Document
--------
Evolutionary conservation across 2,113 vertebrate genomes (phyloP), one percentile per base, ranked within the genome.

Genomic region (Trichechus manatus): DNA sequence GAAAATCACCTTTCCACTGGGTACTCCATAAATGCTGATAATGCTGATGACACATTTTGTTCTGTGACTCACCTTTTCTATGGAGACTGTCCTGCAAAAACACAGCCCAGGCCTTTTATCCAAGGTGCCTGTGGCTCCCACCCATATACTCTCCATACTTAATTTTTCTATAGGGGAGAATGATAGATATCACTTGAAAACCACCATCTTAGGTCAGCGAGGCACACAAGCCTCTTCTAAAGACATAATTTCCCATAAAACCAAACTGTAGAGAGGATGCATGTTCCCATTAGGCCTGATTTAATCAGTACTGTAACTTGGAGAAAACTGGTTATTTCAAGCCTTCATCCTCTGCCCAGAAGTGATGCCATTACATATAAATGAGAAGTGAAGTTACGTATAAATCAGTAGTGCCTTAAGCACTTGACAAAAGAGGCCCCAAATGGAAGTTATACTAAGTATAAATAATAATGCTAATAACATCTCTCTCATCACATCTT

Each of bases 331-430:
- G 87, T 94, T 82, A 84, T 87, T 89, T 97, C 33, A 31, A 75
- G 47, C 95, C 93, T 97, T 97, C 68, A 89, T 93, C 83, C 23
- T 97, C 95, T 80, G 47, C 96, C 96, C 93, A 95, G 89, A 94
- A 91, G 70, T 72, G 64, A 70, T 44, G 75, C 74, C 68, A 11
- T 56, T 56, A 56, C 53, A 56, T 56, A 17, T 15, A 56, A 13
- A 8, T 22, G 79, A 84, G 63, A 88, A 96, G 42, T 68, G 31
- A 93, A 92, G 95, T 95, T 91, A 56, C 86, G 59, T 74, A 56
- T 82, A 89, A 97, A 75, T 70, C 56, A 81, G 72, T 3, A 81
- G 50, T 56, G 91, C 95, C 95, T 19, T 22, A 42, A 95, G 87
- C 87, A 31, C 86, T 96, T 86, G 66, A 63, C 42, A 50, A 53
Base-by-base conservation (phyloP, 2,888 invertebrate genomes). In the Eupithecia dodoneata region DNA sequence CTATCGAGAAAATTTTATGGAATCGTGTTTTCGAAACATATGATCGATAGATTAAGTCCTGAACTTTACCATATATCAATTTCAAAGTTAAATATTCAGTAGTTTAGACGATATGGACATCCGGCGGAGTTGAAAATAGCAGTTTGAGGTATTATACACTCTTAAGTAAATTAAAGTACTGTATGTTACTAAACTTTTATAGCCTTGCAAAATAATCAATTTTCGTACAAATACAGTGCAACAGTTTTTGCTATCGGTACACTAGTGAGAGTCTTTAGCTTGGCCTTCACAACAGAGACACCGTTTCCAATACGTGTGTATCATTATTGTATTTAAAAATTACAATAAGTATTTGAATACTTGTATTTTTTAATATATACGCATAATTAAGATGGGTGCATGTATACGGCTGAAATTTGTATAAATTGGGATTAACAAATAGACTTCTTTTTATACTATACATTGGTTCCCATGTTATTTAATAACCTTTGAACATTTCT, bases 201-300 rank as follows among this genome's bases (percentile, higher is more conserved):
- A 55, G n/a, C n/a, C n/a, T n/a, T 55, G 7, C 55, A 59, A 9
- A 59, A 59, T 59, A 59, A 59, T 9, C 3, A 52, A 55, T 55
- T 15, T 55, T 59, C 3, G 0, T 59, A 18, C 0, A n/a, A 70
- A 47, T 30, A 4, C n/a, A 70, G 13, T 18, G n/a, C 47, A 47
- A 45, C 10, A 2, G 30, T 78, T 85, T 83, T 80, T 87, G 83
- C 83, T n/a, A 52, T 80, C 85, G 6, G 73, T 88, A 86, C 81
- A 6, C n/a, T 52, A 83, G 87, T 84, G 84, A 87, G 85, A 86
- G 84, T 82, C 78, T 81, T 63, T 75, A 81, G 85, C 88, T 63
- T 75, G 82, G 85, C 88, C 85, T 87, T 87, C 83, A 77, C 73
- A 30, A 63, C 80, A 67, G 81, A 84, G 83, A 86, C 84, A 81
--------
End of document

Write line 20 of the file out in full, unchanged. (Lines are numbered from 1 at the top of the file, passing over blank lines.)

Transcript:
- C 83, T n/a, A 52, T 80, C 85, G 6, G 73, T 88, A 86, C 81